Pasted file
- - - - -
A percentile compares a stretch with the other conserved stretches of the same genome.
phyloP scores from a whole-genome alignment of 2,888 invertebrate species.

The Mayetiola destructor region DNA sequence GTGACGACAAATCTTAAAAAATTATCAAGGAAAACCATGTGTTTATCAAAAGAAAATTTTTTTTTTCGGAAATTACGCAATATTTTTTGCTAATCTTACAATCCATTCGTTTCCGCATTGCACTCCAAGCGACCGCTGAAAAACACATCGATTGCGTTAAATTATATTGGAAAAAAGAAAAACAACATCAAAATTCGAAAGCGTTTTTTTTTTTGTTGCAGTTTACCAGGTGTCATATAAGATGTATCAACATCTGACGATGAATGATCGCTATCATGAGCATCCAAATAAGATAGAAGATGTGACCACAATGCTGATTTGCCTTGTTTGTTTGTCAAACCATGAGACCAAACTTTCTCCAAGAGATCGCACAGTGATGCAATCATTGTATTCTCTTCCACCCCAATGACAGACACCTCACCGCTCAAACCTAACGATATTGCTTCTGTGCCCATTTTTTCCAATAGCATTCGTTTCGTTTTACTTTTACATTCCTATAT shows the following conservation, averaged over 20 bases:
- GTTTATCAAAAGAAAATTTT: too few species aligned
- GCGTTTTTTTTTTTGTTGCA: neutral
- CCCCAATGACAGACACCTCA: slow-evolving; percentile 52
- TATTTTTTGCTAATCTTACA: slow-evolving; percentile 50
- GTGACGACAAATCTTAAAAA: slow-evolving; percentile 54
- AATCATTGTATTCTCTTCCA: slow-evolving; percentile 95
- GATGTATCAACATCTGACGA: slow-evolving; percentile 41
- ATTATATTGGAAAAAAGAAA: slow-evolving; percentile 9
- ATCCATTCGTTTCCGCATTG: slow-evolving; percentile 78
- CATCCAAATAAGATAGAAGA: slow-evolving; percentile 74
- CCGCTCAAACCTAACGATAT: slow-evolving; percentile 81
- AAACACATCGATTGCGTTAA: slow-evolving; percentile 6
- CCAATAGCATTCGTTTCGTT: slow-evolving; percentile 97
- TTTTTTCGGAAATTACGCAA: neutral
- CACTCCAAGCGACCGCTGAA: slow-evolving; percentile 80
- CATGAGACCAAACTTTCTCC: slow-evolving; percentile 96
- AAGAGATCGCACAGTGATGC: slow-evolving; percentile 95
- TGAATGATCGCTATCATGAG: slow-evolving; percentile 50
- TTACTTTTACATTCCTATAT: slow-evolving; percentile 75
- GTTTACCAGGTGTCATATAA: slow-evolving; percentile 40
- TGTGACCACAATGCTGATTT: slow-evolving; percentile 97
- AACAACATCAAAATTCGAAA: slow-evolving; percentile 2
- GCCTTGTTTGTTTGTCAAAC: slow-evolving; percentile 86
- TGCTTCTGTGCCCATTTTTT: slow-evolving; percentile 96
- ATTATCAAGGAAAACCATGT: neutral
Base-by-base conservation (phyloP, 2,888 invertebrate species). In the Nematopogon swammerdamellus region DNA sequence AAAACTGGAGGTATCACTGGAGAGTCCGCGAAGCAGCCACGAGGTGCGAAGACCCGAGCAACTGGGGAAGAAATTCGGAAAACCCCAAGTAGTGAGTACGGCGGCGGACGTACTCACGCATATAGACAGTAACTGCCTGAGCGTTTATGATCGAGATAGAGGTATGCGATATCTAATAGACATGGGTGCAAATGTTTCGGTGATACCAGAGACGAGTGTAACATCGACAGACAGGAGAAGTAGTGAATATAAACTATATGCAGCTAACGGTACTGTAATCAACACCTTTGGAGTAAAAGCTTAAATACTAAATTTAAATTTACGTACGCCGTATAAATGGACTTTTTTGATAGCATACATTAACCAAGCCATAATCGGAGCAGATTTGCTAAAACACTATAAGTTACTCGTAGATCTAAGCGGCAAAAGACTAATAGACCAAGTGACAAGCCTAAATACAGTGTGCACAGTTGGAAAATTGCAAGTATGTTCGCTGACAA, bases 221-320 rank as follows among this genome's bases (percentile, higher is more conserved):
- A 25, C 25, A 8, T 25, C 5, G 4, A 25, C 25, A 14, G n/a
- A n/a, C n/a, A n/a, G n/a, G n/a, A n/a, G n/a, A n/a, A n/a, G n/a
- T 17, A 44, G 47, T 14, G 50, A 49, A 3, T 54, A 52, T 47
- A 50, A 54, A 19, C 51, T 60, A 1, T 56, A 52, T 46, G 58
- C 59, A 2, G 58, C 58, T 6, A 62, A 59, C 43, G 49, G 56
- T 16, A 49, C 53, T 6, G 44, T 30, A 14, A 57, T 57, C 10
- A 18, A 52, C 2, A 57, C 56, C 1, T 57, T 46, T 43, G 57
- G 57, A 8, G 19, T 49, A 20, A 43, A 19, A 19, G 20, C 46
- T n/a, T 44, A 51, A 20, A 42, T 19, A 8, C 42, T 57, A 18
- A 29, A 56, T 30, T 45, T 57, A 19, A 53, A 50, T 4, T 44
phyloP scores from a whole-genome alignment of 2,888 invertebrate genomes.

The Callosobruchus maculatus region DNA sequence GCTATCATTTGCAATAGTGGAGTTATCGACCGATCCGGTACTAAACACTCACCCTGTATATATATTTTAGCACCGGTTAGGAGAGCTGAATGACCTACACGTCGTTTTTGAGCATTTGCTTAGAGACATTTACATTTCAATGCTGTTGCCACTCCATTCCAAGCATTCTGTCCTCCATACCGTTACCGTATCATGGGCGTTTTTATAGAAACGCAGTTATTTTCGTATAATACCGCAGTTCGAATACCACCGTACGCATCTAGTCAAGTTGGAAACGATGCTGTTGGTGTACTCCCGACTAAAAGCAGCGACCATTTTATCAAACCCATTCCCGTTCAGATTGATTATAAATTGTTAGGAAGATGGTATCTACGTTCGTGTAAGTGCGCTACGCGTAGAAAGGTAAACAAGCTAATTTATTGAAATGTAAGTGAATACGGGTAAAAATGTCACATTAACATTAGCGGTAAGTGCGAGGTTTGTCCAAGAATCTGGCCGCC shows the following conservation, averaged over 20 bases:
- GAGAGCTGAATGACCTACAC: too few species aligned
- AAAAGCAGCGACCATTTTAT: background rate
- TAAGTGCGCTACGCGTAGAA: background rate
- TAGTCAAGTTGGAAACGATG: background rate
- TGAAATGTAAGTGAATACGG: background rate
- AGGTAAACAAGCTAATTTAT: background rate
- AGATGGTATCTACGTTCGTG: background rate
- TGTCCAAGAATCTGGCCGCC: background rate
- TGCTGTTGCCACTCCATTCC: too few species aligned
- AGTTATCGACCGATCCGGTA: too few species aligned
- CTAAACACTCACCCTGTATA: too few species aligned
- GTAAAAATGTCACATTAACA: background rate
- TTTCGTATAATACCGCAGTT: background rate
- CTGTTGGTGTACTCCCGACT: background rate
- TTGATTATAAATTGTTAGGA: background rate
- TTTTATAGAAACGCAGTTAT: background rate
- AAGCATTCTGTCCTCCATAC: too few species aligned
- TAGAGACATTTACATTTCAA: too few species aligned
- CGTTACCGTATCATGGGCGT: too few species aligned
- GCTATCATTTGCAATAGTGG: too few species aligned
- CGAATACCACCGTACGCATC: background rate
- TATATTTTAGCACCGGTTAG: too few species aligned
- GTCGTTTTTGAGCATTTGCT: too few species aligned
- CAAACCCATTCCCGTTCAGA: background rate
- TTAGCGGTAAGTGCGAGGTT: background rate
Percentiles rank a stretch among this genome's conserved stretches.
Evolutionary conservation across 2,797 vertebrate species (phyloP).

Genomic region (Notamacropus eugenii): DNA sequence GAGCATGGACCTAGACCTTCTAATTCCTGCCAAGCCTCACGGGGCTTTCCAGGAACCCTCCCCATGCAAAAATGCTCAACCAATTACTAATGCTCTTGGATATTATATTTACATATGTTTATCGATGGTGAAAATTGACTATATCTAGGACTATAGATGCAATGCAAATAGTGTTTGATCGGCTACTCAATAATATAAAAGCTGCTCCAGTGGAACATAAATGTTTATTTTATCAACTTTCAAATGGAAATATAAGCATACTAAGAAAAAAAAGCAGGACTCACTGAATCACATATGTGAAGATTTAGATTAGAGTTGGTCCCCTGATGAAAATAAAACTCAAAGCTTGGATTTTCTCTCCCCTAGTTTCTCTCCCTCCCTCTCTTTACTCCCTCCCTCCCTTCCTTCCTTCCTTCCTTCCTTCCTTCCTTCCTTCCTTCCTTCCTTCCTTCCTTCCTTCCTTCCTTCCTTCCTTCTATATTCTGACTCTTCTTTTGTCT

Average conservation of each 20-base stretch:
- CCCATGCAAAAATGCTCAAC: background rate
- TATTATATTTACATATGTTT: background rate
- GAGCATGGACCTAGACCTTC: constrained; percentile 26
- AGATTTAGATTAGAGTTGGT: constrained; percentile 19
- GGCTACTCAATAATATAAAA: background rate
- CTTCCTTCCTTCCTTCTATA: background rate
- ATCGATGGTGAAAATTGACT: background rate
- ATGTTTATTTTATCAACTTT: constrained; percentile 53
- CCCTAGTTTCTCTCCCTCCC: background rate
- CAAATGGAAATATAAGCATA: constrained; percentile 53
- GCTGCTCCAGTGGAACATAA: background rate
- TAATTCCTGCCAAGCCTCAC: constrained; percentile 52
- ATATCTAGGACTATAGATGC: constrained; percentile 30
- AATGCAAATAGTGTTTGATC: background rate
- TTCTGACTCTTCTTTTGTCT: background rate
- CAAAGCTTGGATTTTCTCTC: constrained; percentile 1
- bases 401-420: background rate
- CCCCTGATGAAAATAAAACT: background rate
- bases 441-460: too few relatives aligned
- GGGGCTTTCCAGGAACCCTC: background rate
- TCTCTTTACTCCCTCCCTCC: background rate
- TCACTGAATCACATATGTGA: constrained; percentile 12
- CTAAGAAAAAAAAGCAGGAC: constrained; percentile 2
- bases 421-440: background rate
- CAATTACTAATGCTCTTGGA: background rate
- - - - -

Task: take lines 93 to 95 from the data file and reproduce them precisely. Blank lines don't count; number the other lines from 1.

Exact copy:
- CTAAGAAAAAAAAGCAGGAC: constrained; percentile 2
- bases 421-440: background rate
- CAATTACTAATGCTCTTGGA: background rate